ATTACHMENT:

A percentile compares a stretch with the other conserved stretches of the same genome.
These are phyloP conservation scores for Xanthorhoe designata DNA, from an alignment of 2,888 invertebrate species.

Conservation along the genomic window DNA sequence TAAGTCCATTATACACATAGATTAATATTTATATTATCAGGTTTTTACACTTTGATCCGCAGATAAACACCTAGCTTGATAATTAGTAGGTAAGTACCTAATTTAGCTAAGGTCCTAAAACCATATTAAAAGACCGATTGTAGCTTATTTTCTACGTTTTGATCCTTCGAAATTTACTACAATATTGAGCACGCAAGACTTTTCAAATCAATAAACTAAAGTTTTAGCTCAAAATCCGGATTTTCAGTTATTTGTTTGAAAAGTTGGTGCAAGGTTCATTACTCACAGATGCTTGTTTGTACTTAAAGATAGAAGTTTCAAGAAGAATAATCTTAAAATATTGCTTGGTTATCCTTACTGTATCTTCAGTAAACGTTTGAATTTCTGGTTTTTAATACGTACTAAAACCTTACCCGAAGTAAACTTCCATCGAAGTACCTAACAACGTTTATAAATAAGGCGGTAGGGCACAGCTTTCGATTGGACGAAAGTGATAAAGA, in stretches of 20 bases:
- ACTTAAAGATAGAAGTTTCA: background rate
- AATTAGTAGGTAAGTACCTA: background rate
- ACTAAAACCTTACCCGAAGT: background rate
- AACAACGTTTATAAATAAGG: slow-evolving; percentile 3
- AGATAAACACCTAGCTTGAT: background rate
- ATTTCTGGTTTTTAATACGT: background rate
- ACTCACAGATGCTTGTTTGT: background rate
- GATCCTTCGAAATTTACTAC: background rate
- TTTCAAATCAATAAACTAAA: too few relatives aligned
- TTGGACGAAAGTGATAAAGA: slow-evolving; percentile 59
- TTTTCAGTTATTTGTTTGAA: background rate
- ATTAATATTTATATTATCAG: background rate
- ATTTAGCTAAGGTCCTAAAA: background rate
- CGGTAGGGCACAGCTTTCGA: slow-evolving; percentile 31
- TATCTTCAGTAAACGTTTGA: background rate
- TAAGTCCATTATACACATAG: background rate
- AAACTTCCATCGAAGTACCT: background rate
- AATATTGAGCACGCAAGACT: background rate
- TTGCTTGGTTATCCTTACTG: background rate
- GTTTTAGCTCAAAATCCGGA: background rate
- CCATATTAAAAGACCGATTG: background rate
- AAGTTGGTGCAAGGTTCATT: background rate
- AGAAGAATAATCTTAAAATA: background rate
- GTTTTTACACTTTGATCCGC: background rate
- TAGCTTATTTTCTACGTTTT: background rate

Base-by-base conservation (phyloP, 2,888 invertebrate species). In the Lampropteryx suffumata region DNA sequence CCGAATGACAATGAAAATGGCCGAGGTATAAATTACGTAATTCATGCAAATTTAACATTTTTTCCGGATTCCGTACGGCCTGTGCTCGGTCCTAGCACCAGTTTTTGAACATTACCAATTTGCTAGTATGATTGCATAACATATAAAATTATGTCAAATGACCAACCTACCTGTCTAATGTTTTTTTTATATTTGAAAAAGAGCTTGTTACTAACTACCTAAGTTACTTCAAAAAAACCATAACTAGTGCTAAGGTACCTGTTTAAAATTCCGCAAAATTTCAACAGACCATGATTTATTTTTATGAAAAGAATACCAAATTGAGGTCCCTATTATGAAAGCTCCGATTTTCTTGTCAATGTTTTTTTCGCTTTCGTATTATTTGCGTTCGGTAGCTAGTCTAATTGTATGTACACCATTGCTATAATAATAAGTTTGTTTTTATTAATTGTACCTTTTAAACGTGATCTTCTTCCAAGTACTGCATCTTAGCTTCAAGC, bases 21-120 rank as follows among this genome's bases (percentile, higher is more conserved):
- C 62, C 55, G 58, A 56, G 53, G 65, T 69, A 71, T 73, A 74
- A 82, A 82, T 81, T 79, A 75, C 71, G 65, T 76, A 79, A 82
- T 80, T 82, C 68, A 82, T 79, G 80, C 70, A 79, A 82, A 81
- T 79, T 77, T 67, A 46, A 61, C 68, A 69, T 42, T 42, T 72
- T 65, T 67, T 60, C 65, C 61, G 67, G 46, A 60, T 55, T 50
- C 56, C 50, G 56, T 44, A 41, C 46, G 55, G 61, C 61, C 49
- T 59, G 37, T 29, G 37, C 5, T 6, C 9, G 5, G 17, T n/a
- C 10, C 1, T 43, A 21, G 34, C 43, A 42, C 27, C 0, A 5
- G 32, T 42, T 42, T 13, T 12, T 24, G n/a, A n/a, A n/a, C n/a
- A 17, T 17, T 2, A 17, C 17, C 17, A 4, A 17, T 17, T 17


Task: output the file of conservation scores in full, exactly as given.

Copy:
A percentile compares a stretch with the other conserved stretches of the same genome.
These are phyloP conservation scores for Xanthorhoe designata DNA, from an alignment of 2,888 invertebrate species.

Conservation along the genomic window DNA sequence TAAGTCCATTATACACATAGATTAATATTTATATTATCAGGTTTTTACACTTTGATCCGCAGATAAACACCTAGCTTGATAATTAGTAGGTAAGTACCTAATTTAGCTAAGGTCCTAAAACCATATTAAAAGACCGATTGTAGCTTATTTTCTACGTTTTGATCCTTCGAAATTTACTACAATATTGAGCACGCAAGACTTTTCAAATCAATAAACTAAAGTTTTAGCTCAAAATCCGGATTTTCAGTTATTTGTTTGAAAAGTTGGTGCAAGGTTCATTACTCACAGATGCTTGTTTGTACTTAAAGATAGAAGTTTCAAGAAGAATAATCTTAAAATATTGCTTGGTTATCCTTACTGTATCTTCAGTAAACGTTTGAATTTCTGGTTTTTAATACGTACTAAAACCTTACCCGAAGTAAACTTCCATCGAAGTACCTAACAACGTTTATAAATAAGGCGGTAGGGCACAGCTTTCGATTGGACGAAAGTGATAAAGA, in stretches of 20 bases:
- ACTTAAAGATAGAAGTTTCA: background rate
- AATTAGTAGGTAAGTACCTA: background rate
- ACTAAAACCTTACCCGAAGT: background rate
- AACAACGTTTATAAATAAGG: slow-evolving; percentile 3
- AGATAAACACCTAGCTTGAT: background rate
- ATTTCTGGTTTTTAATACGT: background rate
- ACTCACAGATGCTTGTTTGT: background rate
- GATCCTTCGAAATTTACTAC: background rate
- TTTCAAATCAATAAACTAAA: too few relatives aligned
- TTGGACGAAAGTGATAAAGA: slow-evolving; percentile 59
- TTTTCAGTTATTTGTTTGAA: background rate
- ATTAATATTTATATTATCAG: background rate
- ATTTAGCTAAGGTCCTAAAA: background rate
- CGGTAGGGCACAGCTTTCGA: slow-evolving; percentile 31
- TATCTTCAGTAAACGTTTGA: background rate
- TAAGTCCATTATACACATAG: background rate
- AAACTTCCATCGAAGTACCT: background rate
- AATATTGAGCACGCAAGACT: background rate
- TTGCTTGGTTATCCTTACTG: background rate
- GTTTTAGCTCAAAATCCGGA: background rate
- CCATATTAAAAGACCGATTG: background rate
- AAGTTGGTGCAAGGTTCATT: background rate
- AGAAGAATAATCTTAAAATA: background rate
- GTTTTTACACTTTGATCCGC: background rate
- TAGCTTATTTTCTACGTTTT: background rate

Base-by-base conservation (phyloP, 2,888 invertebrate species). In the Lampropteryx suffumata region DNA sequence CCGAATGACAATGAAAATGGCCGAGGTATAAATTACGTAATTCATGCAAATTTAACATTTTTTCCGGATTCCGTACGGCCTGTGCTCGGTCCTAGCACCAGTTTTTGAACATTACCAATTTGCTAGTATGATTGCATAACATATAAAATTATGTCAAATGACCAACCTACCTGTCTAATGTTTTTTTTATATTTGAAAAAGAGCTTGTTACTAACTACCTAAGTTACTTCAAAAAAACCATAACTAGTGCTAAGGTACCTGTTTAAAATTCCGCAAAATTTCAACAGACCATGATTTATTTTTATGAAAAGAATACCAAATTGAGGTCCCTATTATGAAAGCTCCGATTTTCTTGTCAATGTTTTTTTCGCTTTCGTATTATTTGCGTTCGGTAGCTAGTCTAATTGTATGTACACCATTGCTATAATAATAAGTTTGTTTTTATTAATTGTACCTTTTAAACGTGATCTTCTTCCAAGTACTGCATCTTAGCTTCAAGC, bases 21-120 rank as follows among this genome's bases (percentile, higher is more conserved):
- C 62, C 55, G 58, A 56, G 53, G 65, T 69, A 71, T 73, A 74
- A 82, A 82, T 81, T 79, A 75, C 71, G 65, T 76, A 79, A 82
- T 80, T 82, C 68, A 82, T 79, G 80, C 70, A 79, A 82, A 81
- T 79, T 77, T 67, A 46, A 61, C 68, A 69, T 42, T 42, T 72
- T 65, T 67, T 60, C 65, C 61, G 67, G 46, A 60, T 55, T 50
- C 56, C 50, G 56, T 44, A 41, C 46, G 55, G 61, C 61, C 49
- T 59, G 37, T 29, G 37, C 5, T 6, C 9, G 5, G 17, T n/a
- C 10, C 1, T 43, A 21, G 34, C 43, A 42, C 27, C 0, A 5
- G 32, T 42, T 42, T 13, T 12, T 24, G n/a, A n/a, A n/a, C n/a
- A 17, T 17, T 2, A 17, C 17, C 17, A 4, A 17, T 17, T 17